"For many people, lockdown will leave a lasting legacy of improved online access and better digital understanding,” said Yih-Choung Teh, Ofcom’s Strategy and Research Group Director. 

“But for a significant minority of adults and children, it’s only served to intensify the digital divide.” 

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Jun 9, 2021

Digital transformation stumbles at the UK North-South divide

Pulsant
DigitalDivide
UK
3 min
New data from Pulsant points to the UK’s digital divide mapping closely to the geographical divide between the affluent, digitalised South, and the North. 

Since the dawn of Thatcherite Britain in the 1980’s, the division between the country’s North and South has grown into a social and economic gulf. Through the concerted efforts of Tory governance - and compounded by the neoliberal policies of the Blaire era - London has become the economic, cultural and social heart of the UK, much to the detriment of other industrial and population hubs, particularly in the North of England and Scotland. 

In his 2014 essay, Thatcher’s Legacy Still Looms Large: The North-South divide in Britain’s electoral support, Ed Fieldhouse, the principal investigator of the British Election Study, and a professor at the University of Manchester, noted that during the economic turmoil of the 1970s and the deep recession of the  early 1980s, “the North of Britain was hardest hit by economic restructuring and deindustrialisation.” 

He adds: “The Conservative Party under the leadership of Margaret Thatcher became associated with neo-Liberal economic policies  that many regarded as the solution to Britain’s economic problems. Others saw them as legitimising the mass unemployment of the era. Not surprisingly those favouring market based approaches were disproportionately likely to live in the South of Britain whilst the rest of the country favoured redistribution and government intervention.” Those policies, which spurred economic growth in the South (particularly in London), and stemmed it in the rest of the country, continue to shape the UK’s socio-political and economic makeup today. 

Now, new research from Pulsant suggests that the UK’s North-South divide is extending into the age of digital transformation as well, something that could have dire consequences for the future of the nation as it makes its way into a post-Brexit future on one withered, shaky leg.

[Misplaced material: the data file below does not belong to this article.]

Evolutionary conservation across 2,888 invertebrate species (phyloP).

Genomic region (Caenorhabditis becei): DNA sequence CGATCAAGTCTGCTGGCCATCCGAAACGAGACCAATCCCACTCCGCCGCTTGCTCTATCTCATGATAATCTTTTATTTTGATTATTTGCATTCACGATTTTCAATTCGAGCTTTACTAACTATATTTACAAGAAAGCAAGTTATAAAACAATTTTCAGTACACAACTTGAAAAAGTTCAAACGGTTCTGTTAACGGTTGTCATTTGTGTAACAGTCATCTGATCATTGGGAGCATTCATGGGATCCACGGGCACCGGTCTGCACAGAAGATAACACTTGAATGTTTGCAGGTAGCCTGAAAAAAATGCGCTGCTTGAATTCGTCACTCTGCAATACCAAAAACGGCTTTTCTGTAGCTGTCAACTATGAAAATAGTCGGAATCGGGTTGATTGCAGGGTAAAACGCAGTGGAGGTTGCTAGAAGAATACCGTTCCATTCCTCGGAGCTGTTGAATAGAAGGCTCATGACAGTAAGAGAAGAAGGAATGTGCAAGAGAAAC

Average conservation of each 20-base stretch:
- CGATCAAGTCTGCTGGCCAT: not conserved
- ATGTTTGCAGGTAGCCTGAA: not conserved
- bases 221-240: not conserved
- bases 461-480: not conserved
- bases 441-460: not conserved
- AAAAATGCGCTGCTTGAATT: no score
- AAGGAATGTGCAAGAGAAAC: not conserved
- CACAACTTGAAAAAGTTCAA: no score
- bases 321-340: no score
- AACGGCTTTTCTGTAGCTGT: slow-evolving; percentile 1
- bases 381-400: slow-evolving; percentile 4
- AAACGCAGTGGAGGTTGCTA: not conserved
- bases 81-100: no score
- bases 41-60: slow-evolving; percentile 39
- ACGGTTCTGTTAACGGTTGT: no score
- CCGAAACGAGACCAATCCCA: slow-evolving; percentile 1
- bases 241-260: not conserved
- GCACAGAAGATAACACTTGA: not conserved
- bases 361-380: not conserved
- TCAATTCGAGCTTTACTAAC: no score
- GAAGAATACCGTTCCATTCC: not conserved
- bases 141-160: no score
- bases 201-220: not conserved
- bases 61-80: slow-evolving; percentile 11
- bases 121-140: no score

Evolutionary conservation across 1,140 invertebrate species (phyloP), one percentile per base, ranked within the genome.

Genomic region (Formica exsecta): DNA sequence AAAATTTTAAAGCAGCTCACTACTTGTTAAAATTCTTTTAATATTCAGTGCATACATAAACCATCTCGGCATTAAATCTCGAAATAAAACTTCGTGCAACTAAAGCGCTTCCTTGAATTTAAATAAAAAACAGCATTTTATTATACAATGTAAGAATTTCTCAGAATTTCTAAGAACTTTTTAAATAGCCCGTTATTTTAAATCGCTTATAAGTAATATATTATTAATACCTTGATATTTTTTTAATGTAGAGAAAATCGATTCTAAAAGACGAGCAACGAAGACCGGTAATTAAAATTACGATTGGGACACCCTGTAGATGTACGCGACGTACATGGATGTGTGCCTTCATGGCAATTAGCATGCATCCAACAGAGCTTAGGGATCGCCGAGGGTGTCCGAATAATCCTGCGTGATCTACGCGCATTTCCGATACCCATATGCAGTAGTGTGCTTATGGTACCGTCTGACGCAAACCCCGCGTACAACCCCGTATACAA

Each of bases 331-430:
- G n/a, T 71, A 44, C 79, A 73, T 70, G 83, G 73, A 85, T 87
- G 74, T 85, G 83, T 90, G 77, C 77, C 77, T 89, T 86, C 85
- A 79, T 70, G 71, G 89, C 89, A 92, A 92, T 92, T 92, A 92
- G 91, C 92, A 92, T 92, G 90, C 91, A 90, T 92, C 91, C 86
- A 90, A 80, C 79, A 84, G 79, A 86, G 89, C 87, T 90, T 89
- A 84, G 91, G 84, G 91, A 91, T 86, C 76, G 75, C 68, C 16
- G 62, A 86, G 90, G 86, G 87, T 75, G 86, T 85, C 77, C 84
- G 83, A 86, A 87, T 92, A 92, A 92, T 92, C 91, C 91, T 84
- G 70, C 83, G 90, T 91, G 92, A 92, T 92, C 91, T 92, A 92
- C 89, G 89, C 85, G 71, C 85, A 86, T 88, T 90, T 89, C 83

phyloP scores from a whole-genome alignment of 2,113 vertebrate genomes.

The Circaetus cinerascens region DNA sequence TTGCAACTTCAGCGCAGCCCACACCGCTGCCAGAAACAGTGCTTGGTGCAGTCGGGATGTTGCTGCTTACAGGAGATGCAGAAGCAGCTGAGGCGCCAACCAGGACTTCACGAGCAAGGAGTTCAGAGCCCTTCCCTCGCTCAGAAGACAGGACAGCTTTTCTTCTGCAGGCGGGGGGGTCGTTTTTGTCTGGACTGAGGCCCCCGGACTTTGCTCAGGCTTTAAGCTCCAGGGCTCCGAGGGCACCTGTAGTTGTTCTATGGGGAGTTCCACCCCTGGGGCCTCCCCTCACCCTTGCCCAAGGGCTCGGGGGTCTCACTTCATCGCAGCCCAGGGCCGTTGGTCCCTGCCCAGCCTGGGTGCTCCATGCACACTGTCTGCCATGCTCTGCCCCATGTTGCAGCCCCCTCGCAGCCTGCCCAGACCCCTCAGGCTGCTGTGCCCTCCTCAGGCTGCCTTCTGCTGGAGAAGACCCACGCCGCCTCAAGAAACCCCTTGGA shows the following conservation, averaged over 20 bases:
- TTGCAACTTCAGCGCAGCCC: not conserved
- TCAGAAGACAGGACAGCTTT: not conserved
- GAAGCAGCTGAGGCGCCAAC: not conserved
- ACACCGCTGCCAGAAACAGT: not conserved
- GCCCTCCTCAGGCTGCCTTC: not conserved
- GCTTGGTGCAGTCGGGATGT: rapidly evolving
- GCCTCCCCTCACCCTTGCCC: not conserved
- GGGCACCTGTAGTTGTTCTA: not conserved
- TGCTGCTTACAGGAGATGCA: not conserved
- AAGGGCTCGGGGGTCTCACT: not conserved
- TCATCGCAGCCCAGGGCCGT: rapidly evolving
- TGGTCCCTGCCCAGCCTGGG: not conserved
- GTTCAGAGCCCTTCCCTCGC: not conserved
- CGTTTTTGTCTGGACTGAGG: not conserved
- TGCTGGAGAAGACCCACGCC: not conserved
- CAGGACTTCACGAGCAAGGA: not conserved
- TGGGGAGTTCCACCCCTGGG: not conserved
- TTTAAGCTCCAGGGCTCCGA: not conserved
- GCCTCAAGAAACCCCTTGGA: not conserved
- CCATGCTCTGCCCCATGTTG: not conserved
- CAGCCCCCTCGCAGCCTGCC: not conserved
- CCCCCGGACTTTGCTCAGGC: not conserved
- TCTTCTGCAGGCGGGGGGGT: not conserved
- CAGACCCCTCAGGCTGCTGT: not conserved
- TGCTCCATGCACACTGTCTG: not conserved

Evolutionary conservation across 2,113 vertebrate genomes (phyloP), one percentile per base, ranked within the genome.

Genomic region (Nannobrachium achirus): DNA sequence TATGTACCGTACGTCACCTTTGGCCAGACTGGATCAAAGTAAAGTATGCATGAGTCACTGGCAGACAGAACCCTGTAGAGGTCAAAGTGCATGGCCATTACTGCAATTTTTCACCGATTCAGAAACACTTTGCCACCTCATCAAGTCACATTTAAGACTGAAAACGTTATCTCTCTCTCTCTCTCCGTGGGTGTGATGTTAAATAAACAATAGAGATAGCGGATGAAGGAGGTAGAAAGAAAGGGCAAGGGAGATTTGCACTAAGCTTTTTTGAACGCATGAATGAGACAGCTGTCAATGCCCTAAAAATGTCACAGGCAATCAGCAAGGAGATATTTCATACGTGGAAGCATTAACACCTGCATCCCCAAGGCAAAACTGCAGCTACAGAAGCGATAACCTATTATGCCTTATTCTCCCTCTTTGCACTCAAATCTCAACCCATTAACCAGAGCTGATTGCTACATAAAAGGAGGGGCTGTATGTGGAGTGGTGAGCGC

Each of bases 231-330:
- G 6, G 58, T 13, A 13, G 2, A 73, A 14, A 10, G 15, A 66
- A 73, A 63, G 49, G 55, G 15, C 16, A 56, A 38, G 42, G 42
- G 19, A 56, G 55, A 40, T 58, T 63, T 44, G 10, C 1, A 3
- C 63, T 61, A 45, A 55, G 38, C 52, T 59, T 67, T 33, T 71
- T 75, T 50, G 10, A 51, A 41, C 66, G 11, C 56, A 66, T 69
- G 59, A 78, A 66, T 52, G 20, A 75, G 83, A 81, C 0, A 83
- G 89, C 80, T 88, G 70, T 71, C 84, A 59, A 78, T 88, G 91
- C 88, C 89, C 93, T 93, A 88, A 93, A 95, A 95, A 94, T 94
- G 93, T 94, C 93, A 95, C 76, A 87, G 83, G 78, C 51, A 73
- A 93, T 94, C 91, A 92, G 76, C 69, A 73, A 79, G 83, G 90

According to Pulsant’s survey of business and IT leaders throughout the UK, 61% of organisations in the South East and London say their location is advantageous to their digital transformation ambitions compared to just 41% in the rest of England. 

“There is a clear regional divide emerging across the country as organisations strive for digital agility. The South East has better access to infrastructure, leadership and skills to drive change,” commented Pulsant CTO Simon Michie on Wednesday. 

While digital transformation is recognised as essential to organisations on both sides of the divide (with 75% in the North saying transformation is ‘very important’ compared to 71% in the South) enterprises in the North of England say that a lack of specialist skills caused by the mass migration of talent to London is a huge barrier to success. “Lack of specialist skills is cited as the biggest barrier to digital transformation with 40% in the region saying this is the case. The majority in the North (69%) say location is a barrier to accessing talent compared to 51% in the South. Just under half (49%) in the North say they require niche skill sets that are not currently available, compared to just 35% in the South,” notes the report. 

However, Michie also revealed that the North “has the biggest appetite for digital transformation which has been spurred on by the pandemic, but businesses in the region are struggling to keep up with the rest of the country. Various barriers are putting transformation efforts at risk and businesses in the region will need to focus on identifying where external skills, support and expertise are required to help them future-proof and reach their digital potential.”